As with economy of place, the leverage available through pursuit of economies of scale will change under energy descent.  To some extent, economy of scale is facilitated by cheap transportation fueled by cheap energy.  Of course, economy of scale also facilitates specialization, which can lead to economies of production under certain circumstances.  While not strictly a prerequisite to reaping economies of scale, centralization is a common symptom of such efforts.  It’s possible to leverage distributed networks of highly specialized functions to achieve economies of scale (something especially compatible with the Diagonal Economy, and that I will cover later), but this is not yet commonplace.  As a result, economies of scale tend to require cheap energy for transportation to meet three needs:  1) to get workers to a physically centralized location where they can perform specialized tasks, 2) to transport physical goods to this specialized location, and 3) to redistribute the resulting physical product to its end user.   It’s also worth addressing one more symptom of economies of scale:  the information-processing burden of hierarchy, or what Robert Anton Wilson called the SNAFU principle.  Economies of scale are usually (though, importantly, not necessarily) the result of hierarchal structures—corporations, governments, religions, etc.  Because control (both of process and output) is often a requirement of those who design such institutions,  hierarchal structure is a necessity.  However, with such hierarchal structure comes an increased information-processing burden as the top must communicate through several relays to the bottom, and vice versa.  This tendency, while individually important, is relevant here because it can exacerbate the importance of cheap energy/cheap transportation to economies of scale because hierarchies tend to require more people—and hence greater centralization and more transportation to and from—as a result of this information-processing burden.  The truism that hierarchy tends to result from a need or desire for control—of inputs, outputs, process, etc.—also suggest that hierarchies can be avoided by forfeiting control over these parts of an economic process.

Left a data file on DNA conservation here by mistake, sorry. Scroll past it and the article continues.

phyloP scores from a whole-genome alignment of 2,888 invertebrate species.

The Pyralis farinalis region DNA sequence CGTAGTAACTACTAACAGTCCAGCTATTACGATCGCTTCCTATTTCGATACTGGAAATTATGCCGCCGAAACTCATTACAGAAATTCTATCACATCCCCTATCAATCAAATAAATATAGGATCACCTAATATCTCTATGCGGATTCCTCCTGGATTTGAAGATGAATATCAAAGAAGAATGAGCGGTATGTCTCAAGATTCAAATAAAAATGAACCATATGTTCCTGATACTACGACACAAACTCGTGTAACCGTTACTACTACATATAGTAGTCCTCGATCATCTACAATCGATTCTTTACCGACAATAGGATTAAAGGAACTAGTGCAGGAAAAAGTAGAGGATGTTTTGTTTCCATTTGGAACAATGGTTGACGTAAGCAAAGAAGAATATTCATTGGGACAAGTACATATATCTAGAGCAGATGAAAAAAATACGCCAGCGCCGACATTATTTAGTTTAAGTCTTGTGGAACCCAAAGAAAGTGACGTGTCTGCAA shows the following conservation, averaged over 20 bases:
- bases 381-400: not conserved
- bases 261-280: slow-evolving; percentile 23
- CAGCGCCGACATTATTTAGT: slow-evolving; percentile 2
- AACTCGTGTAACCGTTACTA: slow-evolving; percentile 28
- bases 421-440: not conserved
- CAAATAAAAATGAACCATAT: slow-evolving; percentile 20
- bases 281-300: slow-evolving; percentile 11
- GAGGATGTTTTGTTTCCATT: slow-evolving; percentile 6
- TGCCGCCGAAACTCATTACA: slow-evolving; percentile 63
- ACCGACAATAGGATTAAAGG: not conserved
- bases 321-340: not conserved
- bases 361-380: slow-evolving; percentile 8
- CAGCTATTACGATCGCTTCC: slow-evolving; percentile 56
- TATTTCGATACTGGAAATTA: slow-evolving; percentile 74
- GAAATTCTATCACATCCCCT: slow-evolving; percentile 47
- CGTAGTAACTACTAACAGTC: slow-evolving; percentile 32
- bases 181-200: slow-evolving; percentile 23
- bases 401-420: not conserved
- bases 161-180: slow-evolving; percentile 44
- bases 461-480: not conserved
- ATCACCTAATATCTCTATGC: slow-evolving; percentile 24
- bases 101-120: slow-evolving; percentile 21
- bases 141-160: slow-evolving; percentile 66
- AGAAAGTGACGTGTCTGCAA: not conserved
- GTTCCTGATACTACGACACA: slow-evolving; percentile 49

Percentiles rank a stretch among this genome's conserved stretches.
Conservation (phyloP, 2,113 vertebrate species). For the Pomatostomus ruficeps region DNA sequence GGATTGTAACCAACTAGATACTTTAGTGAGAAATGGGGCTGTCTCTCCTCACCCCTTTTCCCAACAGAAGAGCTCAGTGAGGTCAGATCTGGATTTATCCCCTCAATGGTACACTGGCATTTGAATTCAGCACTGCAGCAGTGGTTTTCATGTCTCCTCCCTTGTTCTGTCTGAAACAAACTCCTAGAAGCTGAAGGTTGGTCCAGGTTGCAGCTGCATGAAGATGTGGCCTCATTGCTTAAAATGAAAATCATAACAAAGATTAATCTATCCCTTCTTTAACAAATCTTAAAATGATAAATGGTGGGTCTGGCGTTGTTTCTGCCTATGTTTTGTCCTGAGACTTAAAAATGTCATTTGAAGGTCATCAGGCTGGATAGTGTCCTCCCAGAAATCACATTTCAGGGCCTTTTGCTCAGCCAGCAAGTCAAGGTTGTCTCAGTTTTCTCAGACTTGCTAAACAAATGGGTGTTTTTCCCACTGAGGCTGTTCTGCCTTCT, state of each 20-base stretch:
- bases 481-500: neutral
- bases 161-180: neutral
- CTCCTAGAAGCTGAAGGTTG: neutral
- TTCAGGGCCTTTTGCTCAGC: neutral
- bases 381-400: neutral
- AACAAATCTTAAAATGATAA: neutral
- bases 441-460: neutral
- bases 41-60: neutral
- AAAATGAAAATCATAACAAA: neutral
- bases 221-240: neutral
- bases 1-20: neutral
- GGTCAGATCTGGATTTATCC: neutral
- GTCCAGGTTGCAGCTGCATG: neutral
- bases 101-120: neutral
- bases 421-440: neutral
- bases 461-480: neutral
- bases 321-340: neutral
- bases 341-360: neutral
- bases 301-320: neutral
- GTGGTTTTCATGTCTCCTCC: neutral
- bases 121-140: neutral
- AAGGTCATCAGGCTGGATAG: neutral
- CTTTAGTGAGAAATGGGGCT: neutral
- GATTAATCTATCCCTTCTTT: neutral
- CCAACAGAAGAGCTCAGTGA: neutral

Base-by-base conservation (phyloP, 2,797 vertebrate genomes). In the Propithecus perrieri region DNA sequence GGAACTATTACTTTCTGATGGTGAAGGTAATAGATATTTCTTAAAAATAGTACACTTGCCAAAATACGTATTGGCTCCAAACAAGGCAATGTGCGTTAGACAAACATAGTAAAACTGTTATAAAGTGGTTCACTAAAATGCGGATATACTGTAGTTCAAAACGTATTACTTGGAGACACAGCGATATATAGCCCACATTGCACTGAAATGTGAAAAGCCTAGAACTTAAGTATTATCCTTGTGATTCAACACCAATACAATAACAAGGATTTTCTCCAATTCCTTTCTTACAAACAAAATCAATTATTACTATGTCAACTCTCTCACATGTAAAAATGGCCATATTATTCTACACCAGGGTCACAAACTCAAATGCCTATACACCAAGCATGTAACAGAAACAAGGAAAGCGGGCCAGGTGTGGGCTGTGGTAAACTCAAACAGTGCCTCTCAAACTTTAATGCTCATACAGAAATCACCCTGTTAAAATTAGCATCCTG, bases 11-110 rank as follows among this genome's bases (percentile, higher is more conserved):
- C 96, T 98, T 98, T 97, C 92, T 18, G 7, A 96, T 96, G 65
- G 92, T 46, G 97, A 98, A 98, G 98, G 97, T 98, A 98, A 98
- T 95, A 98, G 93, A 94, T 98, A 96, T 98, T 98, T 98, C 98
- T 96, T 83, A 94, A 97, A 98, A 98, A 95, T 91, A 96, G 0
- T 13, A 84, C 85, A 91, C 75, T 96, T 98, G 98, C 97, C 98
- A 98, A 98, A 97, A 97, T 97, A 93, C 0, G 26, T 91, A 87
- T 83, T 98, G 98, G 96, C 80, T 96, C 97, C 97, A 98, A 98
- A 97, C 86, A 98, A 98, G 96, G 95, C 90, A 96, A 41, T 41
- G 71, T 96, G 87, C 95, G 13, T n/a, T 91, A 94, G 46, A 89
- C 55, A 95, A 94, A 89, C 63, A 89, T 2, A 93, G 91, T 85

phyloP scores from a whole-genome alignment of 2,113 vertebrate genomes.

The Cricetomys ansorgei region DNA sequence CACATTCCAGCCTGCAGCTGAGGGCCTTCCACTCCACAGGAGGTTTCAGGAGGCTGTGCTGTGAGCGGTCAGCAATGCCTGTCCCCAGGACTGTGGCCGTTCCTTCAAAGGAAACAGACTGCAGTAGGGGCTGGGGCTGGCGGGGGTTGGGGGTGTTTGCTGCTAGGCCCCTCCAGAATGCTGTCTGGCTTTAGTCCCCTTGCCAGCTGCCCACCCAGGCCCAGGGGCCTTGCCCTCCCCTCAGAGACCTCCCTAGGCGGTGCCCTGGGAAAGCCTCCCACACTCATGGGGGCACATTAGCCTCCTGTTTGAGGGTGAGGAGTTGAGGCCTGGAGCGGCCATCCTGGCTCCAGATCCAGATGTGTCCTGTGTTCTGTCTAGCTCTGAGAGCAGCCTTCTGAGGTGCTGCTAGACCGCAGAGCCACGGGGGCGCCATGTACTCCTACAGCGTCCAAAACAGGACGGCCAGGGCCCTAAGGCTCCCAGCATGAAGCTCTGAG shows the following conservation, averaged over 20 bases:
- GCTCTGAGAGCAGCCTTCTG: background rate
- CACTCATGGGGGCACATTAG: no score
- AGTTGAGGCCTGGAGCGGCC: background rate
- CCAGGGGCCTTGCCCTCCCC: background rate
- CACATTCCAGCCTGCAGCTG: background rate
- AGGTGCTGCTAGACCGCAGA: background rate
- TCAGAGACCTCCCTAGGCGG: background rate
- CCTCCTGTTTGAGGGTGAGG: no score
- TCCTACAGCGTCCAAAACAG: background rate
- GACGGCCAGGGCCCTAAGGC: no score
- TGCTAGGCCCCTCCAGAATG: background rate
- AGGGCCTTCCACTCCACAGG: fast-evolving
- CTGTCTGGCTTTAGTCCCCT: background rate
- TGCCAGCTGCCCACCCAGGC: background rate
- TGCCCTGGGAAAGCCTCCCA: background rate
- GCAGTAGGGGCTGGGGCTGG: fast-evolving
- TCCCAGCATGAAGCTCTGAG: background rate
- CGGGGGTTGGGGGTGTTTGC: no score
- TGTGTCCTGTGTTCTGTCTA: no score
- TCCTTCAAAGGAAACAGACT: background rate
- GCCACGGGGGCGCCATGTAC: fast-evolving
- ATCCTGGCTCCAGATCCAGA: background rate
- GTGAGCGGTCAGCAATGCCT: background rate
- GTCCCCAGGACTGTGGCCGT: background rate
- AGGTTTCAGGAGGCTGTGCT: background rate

Like economies of place, the result of energy descent will be that economies of scale provide less comparative advantage than it did in the past.  This will be particularly true where economies of scale require physical centralization and where it depends on hierarchal control structures.  Therefore, as a result of energy descent, we’ll see two trends:  away from physical centralization, and away from hierarchal control structures.  Here in particular, because of both available communications technology and the conscious understanding of modern communication possibilities like P2P and open-source, the future will not be a simple reversion to the past.  Instead, there will be great comparative opportunity to structures that develop a way to leverage economies of scale without depending on physical centralization or hierarchy.  The Diagonal Economy is specifically conceived with this possibility in mind—open-source information processing, the development of platform-based manufacturing, and other concepts that I will discuss in more detail later.
I think it might be useful to envision the spectrum of economic possibilities along two axes:  degree of hierarchy and degree of physical centralization.  The result of the declining importance of economy of place and economy of scale presents a potential bifurcation point on the resulting graph of our future economic path(s).  If you accept that, on one axis, the scale and centralization of our economy will recede due to energy descent, then I argue that the variable axis is the degree of hierarchy within our economy.